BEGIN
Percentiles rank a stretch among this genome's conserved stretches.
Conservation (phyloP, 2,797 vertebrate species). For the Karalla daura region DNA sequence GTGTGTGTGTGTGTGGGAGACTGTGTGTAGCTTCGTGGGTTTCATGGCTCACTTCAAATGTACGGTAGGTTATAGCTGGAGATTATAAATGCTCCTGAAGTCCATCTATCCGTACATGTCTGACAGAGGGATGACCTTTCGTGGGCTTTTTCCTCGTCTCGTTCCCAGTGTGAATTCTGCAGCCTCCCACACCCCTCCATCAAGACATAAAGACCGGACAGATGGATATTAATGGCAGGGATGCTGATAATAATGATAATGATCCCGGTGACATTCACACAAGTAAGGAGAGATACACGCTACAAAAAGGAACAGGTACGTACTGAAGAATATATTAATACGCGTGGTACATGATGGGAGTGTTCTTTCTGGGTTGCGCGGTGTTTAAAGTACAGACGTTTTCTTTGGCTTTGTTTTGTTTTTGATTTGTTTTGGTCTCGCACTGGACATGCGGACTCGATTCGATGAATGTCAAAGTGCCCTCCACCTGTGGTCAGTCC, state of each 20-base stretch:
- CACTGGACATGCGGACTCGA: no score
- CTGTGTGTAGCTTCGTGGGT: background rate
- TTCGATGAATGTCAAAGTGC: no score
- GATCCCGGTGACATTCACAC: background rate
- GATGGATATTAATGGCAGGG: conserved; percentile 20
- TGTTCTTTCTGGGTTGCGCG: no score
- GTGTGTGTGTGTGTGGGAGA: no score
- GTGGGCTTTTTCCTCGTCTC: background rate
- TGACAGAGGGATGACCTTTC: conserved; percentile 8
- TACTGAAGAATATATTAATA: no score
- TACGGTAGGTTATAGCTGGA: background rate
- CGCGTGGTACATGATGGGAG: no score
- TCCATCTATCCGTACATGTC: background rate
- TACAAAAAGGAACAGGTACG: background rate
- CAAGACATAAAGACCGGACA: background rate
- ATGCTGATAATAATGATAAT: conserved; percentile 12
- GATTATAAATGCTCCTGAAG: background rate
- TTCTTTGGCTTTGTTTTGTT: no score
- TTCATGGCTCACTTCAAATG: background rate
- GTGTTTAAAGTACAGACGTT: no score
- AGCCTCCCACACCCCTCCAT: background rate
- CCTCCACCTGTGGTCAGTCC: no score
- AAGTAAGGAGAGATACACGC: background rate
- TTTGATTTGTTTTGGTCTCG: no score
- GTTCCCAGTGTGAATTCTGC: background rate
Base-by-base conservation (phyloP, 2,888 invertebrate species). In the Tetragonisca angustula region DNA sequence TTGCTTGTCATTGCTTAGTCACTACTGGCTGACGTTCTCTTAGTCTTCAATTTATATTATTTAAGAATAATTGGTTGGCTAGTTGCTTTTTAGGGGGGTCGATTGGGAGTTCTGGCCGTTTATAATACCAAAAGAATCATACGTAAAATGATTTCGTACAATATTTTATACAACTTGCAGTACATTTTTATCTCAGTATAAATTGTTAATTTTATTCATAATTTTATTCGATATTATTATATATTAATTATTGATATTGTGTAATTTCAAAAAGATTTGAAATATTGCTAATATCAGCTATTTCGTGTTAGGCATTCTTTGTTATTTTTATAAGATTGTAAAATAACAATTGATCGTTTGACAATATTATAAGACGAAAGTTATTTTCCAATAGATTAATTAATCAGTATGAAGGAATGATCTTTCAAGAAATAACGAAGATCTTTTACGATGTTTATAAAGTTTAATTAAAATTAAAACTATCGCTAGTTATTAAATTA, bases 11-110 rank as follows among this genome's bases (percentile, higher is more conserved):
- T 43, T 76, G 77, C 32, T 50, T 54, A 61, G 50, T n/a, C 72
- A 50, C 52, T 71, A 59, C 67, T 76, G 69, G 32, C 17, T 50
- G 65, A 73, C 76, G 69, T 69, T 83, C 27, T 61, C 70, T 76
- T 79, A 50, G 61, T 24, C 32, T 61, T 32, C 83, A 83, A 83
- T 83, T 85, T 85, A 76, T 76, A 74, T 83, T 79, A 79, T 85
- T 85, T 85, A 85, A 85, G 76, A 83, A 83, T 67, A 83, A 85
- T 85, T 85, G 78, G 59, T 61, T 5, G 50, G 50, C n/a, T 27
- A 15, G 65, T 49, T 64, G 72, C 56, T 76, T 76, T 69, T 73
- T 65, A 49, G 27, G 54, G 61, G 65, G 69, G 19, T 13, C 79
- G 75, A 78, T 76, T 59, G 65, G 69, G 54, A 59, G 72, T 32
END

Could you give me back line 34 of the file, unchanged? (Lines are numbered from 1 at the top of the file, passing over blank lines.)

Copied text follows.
- T 85, T 85, A 85, A 85, G 76, A 83, A 83, T 67, A 83, A 85